ABLE Account Decision Guide Series
ABLE Accounts and Working People with Disabilities
SSDI and ABLE Accounts for the Working Person
SSDI is not a means-tested benefit, but countable earnings that are more than the current year’s substantial gainful activity (SGA) amount can lead to a short-term suspension or long-term termination of benefits. Using the SSDI work incentives can often allow for a continuation of benefits while working and may create a positive cash flow that can be used to pay for education, training, work-related expenses and/or to contribute to an ABLE account. See Trial Work Period, https://www.ssa.gov/oact/cola/twp.html.
This part of the Decision Guide assumes the person is an SSDI beneficiary, keeping in mind that, in some cases, they may also receive an SSI payment or state supplement. If countable income, including the SSDI payment, is less than the SSI maximum payment available, a person usually qualifies for an SSI supplement, plus automatic Medicaid eligibility in most states.
→Yes, since the person will be eligible for both the SSDI payment and a paycheck during each of nine TWP months, this will create a monthly surplus in cash flow that can be used to meet expenses related to work and/or to allow the beneficiary to contribute to their ABLE account. The extra cash flow will generally be equal to monthly take home pay, less any extra expenses associated with working.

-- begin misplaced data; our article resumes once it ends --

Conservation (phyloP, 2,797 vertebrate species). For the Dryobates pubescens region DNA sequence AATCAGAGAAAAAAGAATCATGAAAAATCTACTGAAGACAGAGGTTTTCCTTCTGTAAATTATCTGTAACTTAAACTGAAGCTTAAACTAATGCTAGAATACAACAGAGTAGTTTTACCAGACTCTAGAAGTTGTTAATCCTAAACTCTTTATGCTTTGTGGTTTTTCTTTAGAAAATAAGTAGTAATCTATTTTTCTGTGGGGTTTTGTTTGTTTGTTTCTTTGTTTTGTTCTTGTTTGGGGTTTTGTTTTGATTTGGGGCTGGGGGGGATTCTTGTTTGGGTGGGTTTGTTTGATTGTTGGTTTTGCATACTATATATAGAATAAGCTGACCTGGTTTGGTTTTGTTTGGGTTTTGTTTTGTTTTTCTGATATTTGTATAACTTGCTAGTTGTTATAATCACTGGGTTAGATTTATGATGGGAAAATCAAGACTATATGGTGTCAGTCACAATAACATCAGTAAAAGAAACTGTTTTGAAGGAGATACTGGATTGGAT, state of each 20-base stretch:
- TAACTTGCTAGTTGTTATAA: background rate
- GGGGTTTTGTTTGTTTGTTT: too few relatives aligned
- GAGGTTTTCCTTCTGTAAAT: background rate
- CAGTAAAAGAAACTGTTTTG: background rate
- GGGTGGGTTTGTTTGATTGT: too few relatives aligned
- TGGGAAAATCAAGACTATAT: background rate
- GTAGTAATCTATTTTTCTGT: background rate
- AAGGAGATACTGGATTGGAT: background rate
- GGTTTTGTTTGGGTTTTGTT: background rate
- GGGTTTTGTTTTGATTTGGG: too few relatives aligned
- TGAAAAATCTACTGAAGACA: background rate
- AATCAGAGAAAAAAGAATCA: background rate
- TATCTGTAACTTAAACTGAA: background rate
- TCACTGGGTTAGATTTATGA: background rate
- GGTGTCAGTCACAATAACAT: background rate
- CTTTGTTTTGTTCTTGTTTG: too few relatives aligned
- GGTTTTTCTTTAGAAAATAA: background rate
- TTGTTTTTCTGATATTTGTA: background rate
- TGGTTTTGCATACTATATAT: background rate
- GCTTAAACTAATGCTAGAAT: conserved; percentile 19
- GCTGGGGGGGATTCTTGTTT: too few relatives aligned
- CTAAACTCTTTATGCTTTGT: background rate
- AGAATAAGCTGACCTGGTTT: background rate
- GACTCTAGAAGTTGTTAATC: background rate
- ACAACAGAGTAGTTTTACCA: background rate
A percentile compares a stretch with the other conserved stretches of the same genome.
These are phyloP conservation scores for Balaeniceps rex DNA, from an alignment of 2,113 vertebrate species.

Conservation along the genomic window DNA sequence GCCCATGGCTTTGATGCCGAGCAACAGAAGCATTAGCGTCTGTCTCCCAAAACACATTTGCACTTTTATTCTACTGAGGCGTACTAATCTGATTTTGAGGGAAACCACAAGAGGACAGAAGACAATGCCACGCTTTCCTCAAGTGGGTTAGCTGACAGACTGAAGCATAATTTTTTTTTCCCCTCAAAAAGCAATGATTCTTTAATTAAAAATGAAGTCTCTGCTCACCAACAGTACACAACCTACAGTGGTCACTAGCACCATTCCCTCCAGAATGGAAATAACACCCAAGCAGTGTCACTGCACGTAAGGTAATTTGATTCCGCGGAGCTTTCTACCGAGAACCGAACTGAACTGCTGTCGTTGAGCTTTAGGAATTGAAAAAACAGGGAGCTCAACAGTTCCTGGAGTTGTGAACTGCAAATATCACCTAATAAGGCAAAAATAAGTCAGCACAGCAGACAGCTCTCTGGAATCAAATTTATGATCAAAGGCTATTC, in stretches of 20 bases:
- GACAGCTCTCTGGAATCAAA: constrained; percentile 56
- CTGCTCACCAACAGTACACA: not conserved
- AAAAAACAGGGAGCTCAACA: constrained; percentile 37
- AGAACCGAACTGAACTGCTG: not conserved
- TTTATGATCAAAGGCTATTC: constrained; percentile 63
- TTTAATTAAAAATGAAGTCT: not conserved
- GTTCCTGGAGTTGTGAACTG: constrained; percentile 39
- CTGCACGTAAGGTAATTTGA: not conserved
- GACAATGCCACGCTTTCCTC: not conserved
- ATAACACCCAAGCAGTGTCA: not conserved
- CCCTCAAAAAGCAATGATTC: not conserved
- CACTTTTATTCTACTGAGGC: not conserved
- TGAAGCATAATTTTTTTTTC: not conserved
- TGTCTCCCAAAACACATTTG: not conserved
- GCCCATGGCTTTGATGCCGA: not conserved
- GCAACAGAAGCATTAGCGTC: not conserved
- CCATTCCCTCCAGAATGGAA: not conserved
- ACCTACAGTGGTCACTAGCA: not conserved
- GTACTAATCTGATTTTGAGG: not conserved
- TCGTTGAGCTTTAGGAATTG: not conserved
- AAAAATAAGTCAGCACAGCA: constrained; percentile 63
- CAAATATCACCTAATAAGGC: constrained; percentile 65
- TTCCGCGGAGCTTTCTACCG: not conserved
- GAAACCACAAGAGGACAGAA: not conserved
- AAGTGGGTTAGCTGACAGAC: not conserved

→No, cannot presently benefit from extra cash flow generated during the TWP (see Extended Period of Eligibility discussion below).
→Yes, this means the person will be eligible for a paycheck and an SSDI payment for any EPE month when countable earnings are below the SGA level (and for a three- month grace period the first time SGA level work occurs during the EPE). If the person continues to have some earnings each month, each of these SSDI payment months will create a monthly surplus in cash flow that can be used to meet expenses related to work and/or to allow the beneficiary to contribute to their ABLE account. The extra cash flow will generally be equal to monthly take home pay, less any extra expenses associated with working.
→No, cannot benefit from extra cash flow generated during the EPE.
→Yes, cannot benefit from extra cash flow generated for non-SGA months as SSDI payments will be terminated.
→No, since the beneficiary will continue to be eligible for an SSDI payment until this first month of SGA-level earnings in or after the EPE, this creates a potential cash flow (if working at or below the SGA level) that can be used for expenses related to work or the work goal and/or for contributions to an ABLE account. If the person had no SGA level earnings during the EPE, they will be entitled to SSDI payments during a three-month grace period the first time SGA level earnings occur after the EPE, with SSDI payments then terminated. Note: When SSDI is terminated because of SGA level earnings, after the EPE, the beneficiary can later have SSDI benefits reinstated if requested within 60 months if they continue to have the same or a related disability that prevents them from earning above the SGA level. See Expedited Reinstatement https://www.ssa.gov/disabilityresearch/wi/exr.htm.
Note: Our ABLE Decision Guide Series is designed as an aid to decision making as it relates to establishing and using an ABLE account. This document does not cover every possible issue related to the topic and is not a substitute to more in-depth analysis that may be required in some cases.